Olympic walker Vincent Paul Nihill died aged 81 on the 15 December 2020 in a care home, but as a competitive athlete he was among the very best race walkers in the world. For much of his life he lived in Addiscombe, Croydon and in 2016 a road was named after him – Nihill Place – by Croydon Council in recognition of all his achievements. Paul was involved with helping with boxing and other sports, at sports clubs in the region and was even a presenter on a local radio station at one time.
Going back to when he was young, Paul had some very tough times, and even spent time in an orphanage. However, when he was eight years old, he did his first race on grass and won over 60m. Paul, who left school at 15 to join a grocers, was a senior in a bank when I first talked to him in 1969 in Athens and then at his home in the Croydon/Thornton Heath area.
He made some interesting observations telling me: “The greatest lesson I have learnt really is the fact that you never get anywhere unless you put your mind to it, one hundred percent, to that one thing. I feel now that, when, years ago I was doing mainly boxing plus a little running, a little walking and several other things, had I gone about my training in the same way that I do now, dedicating myself to walking and to making a success of it, I would have been a top junior. So many people just play around with a sport when, as runners they could probably become ‘Derek Ibbotson’ if only that they put their minds to it, trained more conscientiously, and realised their potential. To me it is strange that when I was doing walking just to fill a gap, nobody gave me any encouragement. Nobody came up to me and said ‘you could be a world beater if you put your mind to it’, or offered to take me in hand. Nobody cared, and I just drifted out as it were, finishing usually in the middle of the field doing nothing outstanding.”
GB won the individual gold medal in the 50km race walk in the 1932 Olympics with Tommy Green and in 1936 with Harold Whitlock and then with Don Thompson in 1960. The next athlete to obtain an Olympic medal for GB over the 50km distance was Paul Nihill, winning silver in the 1964 Tokyo games; since then no one else for GB has obtained an Olympic medal in that event. The first three in the Tokyo Olympics of 1964 were: 1 Abdon Pamich Italy 4:11.12.4; 2 Paul Nihill (GB—who moved up to be with Pamich at the 30k distance till 40k}, 4:11.31.2; 3 Ingvar Pettersson (Sweden 4:14.17.4).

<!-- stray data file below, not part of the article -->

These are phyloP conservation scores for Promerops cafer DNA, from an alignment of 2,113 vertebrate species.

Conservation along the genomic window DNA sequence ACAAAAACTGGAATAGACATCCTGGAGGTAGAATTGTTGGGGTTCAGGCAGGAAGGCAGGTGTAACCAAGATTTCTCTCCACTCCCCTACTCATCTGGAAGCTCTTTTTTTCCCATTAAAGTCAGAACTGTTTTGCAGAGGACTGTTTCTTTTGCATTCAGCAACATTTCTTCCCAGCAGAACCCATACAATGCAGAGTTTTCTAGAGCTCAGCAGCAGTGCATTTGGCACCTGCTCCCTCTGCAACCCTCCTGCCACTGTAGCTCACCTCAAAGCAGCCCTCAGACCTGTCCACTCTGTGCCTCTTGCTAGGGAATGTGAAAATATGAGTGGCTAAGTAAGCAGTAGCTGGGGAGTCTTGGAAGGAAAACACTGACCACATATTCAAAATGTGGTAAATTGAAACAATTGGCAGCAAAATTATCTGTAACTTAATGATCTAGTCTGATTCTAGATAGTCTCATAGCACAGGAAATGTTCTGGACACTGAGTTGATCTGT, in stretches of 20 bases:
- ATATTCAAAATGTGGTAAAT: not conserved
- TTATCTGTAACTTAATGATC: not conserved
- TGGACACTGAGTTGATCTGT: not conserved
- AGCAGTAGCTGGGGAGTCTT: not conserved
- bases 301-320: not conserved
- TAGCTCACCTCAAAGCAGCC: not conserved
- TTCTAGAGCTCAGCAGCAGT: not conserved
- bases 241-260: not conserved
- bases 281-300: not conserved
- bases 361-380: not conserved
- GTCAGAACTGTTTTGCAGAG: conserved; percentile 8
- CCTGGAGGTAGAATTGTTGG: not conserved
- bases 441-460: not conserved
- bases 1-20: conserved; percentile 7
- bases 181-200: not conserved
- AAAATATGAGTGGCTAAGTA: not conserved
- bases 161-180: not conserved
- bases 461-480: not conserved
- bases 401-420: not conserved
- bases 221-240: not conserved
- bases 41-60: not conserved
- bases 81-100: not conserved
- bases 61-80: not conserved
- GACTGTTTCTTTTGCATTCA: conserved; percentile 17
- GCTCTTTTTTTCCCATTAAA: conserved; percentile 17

In 1965 after the ‘anti-climax’ of the of the Tokyo Olympic Games Paul had a series of tremendous setbacks. He told me: “Tokyo for me was certainly an anti-climax; I had trouble with my job, problems at home – nothing seemed to go right at all. I could not, of course, concentrate on training and in fact lost all enjoyment in the sport. I found it a strain and was really just going through the motions, because I had to. I was the Olympic silver medalist and therefore it was the thing to continue racing even though I was most unhappy; and, as a result of all the pressures building-up, I had a breakdown and had to withdraw altogether. Later I came back again, but I still did not seem to be fully recovered. I trained for a few months again, and then dropped out once more. It was rather like going back to a bad job that you have got to do; trying harder each day, getting nowhere, and cursing your luck for trying. Now, however, I am happy. My frame of mind has changed completely, and I see it all in quite a different light.”